Festuca of North America
Opusc. Sci. Phys. Nat.: 105. 1831. Type: U.S.A. Habitat unknown. Holotype: ?
F. nutans Biehler, Pl. Nov. Herb. Spreng. Cent.: 10. 1807, non Moench, Meth. Fl. 191. 1794. Poa nutans (Biehler) Link, Enum. Pl. 1: 86. 1821. Gnomonia nutans (Biehler) Lunell, Am. Midl. Natl. 4: 224. 1915. Type: Pennsylvania. Muhlenberg.
F. shortii Kunth ex Wood, Class-book ed. 3: 794. 1861. F. nutans var. shortii (Kunth ex Wood) Beal, Grasses N. Am. 2: 589. 1896. Piper (1906) stated, "No locality cited under the original very brief description, but a specimen in Short's herbarium bears the legion, 'Barrens of Meade County, Kentucky.'" Holotype: PH! Isotypes: GH! WIS!
F. nutans var. major Vasey, U.S. Dept. Agric. Spec. Rpt. 63: 43. 1883, nom. nud.
Habit. Plants yellowish green (light green), 50–120 cm high, not densely tufted (leaves mainly on the culms), tiller bases stiffly erect, bases not purplish, horizontal rooting stems absent. Vegetative shoots arising outside, or breaking through the base of existing sheaths.
Vegetative morphology. Sheaths glabrous or with trichomes, not conspicuous at the base of the plant, splitting between the veins, open more than half their length. Collars glabrous. Auricles absent (Piper 1906 stated "auriculate at the base", but no true auricles have been found). Ligules 0.2–1 mm long, ciliate. Leaf blades 10–40 cm long, more or less lax. Adaxial blade surfaces glabrous or with trichomes, abaxial blade surfaces glabrous. Leaf blades flat, 2–8 mm wide. Veins 9–30. Adaxial to abaxial sclerenchyma strands present. Abaxial sclerenchyma poorly developed, in discrete, relatively narrow strands opposite the veins (with prominent bulliform cells between the ribs). Uppermost culm leaf sheaths not inflated. Flag leaf blades 10–30 cm long. Culm nodes becoming exposed, (2–)3(–4); internodes glabrous.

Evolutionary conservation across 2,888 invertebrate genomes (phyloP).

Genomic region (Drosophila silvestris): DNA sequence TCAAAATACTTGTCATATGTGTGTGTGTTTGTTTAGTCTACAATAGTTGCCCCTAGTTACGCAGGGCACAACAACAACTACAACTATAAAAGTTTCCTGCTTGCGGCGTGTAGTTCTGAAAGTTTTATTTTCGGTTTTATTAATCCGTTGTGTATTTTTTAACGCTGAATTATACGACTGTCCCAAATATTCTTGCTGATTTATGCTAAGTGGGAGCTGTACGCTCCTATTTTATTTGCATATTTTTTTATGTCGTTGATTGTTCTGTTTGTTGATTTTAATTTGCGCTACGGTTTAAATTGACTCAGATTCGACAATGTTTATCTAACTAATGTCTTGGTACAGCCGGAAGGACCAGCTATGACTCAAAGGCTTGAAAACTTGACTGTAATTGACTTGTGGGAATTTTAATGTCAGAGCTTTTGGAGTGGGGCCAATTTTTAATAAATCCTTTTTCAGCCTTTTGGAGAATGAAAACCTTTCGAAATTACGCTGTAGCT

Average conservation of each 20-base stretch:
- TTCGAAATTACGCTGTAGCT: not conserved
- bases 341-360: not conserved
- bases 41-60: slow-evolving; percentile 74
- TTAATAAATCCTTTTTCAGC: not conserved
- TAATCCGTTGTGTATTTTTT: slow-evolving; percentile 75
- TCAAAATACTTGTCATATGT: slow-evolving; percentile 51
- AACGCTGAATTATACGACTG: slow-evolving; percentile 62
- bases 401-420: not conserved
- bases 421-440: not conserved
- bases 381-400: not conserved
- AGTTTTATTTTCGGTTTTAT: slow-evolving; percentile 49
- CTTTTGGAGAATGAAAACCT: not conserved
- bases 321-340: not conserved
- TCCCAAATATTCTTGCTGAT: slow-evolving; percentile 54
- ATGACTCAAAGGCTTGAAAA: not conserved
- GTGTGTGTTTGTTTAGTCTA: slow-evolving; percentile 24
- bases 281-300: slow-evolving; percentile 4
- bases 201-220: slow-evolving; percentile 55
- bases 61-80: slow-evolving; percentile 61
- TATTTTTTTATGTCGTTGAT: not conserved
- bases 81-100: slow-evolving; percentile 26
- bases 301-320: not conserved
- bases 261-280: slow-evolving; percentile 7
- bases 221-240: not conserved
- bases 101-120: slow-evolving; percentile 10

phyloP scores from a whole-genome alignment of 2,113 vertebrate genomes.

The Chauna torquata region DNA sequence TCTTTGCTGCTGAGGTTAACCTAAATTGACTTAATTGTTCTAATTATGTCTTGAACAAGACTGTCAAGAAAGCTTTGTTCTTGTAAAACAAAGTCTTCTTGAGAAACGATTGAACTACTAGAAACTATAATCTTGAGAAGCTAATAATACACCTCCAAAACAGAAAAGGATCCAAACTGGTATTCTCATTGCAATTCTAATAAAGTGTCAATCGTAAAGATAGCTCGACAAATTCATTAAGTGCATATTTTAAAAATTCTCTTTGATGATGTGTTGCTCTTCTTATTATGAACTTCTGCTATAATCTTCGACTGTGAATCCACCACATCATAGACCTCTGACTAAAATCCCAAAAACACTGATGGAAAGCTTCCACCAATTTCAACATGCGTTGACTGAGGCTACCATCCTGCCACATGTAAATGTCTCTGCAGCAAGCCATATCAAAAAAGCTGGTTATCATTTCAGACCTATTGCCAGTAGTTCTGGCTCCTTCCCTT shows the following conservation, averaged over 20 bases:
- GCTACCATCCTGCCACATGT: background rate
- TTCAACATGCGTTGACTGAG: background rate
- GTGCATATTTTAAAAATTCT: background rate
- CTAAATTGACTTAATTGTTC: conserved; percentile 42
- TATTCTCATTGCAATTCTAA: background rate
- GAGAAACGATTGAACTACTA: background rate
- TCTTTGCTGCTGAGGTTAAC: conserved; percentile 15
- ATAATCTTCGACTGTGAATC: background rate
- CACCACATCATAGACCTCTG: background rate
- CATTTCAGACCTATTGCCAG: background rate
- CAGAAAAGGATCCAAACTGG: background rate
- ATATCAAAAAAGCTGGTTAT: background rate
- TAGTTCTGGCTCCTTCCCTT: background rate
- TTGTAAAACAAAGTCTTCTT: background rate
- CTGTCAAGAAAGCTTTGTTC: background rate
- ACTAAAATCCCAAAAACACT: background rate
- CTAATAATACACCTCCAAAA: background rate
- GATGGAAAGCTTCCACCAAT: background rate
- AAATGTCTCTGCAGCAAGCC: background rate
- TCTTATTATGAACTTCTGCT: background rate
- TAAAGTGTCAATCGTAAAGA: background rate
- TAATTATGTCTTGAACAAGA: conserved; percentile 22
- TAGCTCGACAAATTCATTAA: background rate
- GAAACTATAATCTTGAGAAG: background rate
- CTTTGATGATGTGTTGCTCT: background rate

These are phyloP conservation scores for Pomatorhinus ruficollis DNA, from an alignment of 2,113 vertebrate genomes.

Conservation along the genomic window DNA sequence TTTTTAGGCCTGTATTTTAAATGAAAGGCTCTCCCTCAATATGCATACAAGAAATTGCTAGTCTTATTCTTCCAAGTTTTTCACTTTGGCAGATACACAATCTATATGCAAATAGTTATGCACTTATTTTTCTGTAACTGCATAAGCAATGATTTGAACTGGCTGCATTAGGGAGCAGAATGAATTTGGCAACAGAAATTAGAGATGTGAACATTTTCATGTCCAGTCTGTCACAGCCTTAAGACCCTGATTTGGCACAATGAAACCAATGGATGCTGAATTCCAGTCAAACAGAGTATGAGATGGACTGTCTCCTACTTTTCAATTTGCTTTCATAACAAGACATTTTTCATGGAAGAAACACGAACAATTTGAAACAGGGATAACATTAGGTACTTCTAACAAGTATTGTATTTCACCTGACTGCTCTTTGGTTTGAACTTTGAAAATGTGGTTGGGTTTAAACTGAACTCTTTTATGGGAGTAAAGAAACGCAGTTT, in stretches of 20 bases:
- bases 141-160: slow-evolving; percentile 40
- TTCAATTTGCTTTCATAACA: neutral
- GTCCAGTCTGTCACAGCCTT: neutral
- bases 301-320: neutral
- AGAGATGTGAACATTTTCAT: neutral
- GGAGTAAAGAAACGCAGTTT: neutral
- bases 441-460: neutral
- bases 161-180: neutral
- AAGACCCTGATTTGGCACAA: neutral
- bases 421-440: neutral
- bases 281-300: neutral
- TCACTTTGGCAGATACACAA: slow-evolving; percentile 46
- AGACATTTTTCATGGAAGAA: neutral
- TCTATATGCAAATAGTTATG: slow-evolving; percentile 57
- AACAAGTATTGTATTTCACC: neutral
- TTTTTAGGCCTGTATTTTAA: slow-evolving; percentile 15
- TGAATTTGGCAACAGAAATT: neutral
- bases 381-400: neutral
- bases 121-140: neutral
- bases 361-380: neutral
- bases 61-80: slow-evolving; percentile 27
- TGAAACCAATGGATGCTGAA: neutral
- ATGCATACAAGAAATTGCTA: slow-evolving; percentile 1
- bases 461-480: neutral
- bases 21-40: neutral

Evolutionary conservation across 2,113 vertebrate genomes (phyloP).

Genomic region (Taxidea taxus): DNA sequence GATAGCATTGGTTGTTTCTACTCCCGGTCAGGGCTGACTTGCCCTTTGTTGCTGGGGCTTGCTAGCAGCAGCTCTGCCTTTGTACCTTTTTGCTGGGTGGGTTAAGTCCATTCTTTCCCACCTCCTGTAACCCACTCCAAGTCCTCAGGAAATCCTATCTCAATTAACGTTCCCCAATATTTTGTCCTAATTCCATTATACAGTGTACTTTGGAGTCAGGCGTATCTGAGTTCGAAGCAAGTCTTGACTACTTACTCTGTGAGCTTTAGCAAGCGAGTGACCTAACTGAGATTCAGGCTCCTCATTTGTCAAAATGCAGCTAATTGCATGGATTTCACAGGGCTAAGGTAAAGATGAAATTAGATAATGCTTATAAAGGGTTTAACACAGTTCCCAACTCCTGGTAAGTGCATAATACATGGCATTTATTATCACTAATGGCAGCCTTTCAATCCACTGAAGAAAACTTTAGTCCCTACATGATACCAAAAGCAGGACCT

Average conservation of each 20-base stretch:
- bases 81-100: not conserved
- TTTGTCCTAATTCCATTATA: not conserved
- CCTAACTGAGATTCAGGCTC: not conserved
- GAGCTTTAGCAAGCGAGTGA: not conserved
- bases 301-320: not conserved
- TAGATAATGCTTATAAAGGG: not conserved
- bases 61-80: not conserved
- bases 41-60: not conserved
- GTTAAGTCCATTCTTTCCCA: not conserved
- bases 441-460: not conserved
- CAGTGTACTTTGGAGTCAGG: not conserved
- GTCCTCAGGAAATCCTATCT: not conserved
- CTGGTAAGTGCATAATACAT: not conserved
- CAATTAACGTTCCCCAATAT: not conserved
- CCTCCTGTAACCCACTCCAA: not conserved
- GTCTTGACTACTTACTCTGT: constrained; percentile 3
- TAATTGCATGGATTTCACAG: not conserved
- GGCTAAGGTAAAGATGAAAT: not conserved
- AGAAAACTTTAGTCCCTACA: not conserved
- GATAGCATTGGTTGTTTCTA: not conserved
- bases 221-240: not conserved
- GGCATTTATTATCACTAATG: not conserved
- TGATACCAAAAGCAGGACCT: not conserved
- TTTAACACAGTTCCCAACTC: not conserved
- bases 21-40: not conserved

Floral morphology. Inflorescence 5–20 cm long. Inflorescence branches at the lowest node 2 (usually, rarely 3–5), appressed after anthesis (but early in development drooping from the weight of clustered spikelets, not reflexed at maturity), 3–10 cm long. Rachis angular in cross section, trichomes mainly on the ridges (prominent) or trichomes over the entire surface (sparse). Spikelets aggregated towards the ends of the branches (overlapping each other by one third to one half their length on the lower branches); 10–30 on the longest branches; 5–7 mm long (oblong lanceolate), (2–)4–4.5(–6) mm wide (clavate in bud). Proliferating spikelets absent (usually, two specimens collected in Missouri, herbarium of Ceo. V. Nash at NY! and MO 341986). Florets (2–)4–5(–10). Glumes unequal, with trichomes (varying from scabrous to scaberulous), vestiture over most of the outer surface (at least on the midvein), margins not ciliate. First glume 2.5–5 mm long, veins 1. Second glume as long as the first lemma, or almost as long, 3.5–5.5 mm long, veins 3. Rachilla internodes glabrous, or nearly so. Lemma callus not elongated. Lemma (3.6–)4–5(–5.2) mm long (coriaceous), nerveless in dorsal view or sometimes with only the centre vein distinct, with trichomes, trichomes over the entire surface (varying from scaberulous to scabrous); apex entire (but often splitting at the pronounced midvein). Lemma awn absent (mucronate). Lemma and palea not becoming indurate (sometimes approaching indurate). Palea 3.5–4.5 mm long, distinctly pubescent between the keels (at apex) or glabrous between the keels. Lodicules without marginal teeth, glabrous, 0.7–0.8 mm long. Anthers 1.1–1.5 mm long. Ovary apex pubescent. Caryopsis 2–3 mm long.